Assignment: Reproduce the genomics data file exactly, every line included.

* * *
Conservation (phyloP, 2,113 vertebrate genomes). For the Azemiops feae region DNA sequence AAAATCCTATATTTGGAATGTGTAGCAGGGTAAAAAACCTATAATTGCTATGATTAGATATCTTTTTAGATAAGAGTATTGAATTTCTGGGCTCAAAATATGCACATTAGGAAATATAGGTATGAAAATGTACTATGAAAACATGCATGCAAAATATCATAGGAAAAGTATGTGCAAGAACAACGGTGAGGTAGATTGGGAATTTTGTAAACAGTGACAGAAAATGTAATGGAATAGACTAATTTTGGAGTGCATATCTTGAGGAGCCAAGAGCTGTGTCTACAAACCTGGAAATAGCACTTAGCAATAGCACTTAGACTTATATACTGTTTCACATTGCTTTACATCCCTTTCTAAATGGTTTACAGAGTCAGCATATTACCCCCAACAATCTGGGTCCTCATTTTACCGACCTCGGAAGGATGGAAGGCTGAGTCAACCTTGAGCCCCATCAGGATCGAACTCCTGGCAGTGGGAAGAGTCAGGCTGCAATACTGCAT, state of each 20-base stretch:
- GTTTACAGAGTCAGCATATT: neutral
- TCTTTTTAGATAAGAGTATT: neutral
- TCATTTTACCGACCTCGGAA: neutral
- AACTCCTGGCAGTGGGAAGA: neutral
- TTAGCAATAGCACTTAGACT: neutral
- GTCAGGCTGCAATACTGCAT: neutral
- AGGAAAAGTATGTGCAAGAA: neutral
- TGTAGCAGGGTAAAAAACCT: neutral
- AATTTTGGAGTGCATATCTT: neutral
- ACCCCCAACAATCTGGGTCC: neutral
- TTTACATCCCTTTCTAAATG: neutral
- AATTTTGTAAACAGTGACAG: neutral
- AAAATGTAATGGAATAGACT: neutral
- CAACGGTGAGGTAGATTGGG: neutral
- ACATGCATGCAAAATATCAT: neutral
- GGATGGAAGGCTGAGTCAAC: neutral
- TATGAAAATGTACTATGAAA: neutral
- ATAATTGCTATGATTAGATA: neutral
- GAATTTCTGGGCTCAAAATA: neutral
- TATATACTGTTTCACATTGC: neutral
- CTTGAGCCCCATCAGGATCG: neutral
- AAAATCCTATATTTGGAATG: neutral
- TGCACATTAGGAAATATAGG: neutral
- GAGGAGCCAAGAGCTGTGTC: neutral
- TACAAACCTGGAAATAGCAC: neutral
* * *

Conservation (phyloP, 2,113 vertebrate genomes). For the Azemiops feae region DNA sequence AAAATCCTATATTTGGAATGTGTAGCAGGGTAAAAAACCTATAATTGCTATGATTAGATATCTTTTTAGATAAGAGTATTGAATTTCTGGGCTCAAAATATGCACATTAGGAAATATAGGTATGAAAATGTACTATGAAAACATGCATGCAAAATATCATAGGAAAAGTATGTGCAAGAACAACGGTGAGGTAGATTGGGAATTTTGTAAACAGTGACAGAAAATGTAATGGAATAGACTAATTTTGGAGTGCATATCTTGAGGAGCCAAGAGCTGTGTCTACAAACCTGGAAATAGCACTTAGCAATAGCACTTAGACTTATATACTGTTTCACATTGCTTTACATCCCTTTCTAAATGGTTTACAGAGTCAGCATATTACCCCCAACAATCTGGGTCCTCATTTTACCGACCTCGGAAGGATGGAAGGCTGAGTCAACCTTGAGCCCCATCAGGATCGAACTCCTGGCAGTGGGAAGAGTCAGGCTGCAATACTGCAT, state of each 20-base stretch:
- GTTTACAGAGTCAGCATATT: neutral
- TCTTTTTAGATAAGAGTATT: neutral
- TCATTTTACCGACCTCGGAA: neutral
- AACTCCTGGCAGTGGGAAGA: neutral
- TTAGCAATAGCACTTAGACT: neutral
- GTCAGGCTGCAATACTGCAT: neutral
- AGGAAAAGTATGTGCAAGAA: neutral
- TGTAGCAGGGTAAAAAACCT: neutral
- AATTTTGGAGTGCATATCTT: neutral
- ACCCCCAACAATCTGGGTCC: neutral
- TTTACATCCCTTTCTAAATG: neutral
- AATTTTGTAAACAGTGACAG: neutral
- AAAATGTAATGGAATAGACT: neutral
- CAACGGTGAGGTAGATTGGG: neutral
- ACATGCATGCAAAATATCAT: neutral
- GGATGGAAGGCTGAGTCAAC: neutral
- TATGAAAATGTACTATGAAA: neutral
- ATAATTGCTATGATTAGATA: neutral
- GAATTTCTGGGCTCAAAATA: neutral
- TATATACTGTTTCACATTGC: neutral
- CTTGAGCCCCATCAGGATCG: neutral
- AAAATCCTATATTTGGAATG: neutral
- TGCACATTAGGAAATATAGG: neutral
- GAGGAGCCAAGAGCTGTGTC: neutral
- TACAAACCTGGAAATAGCAC: neutral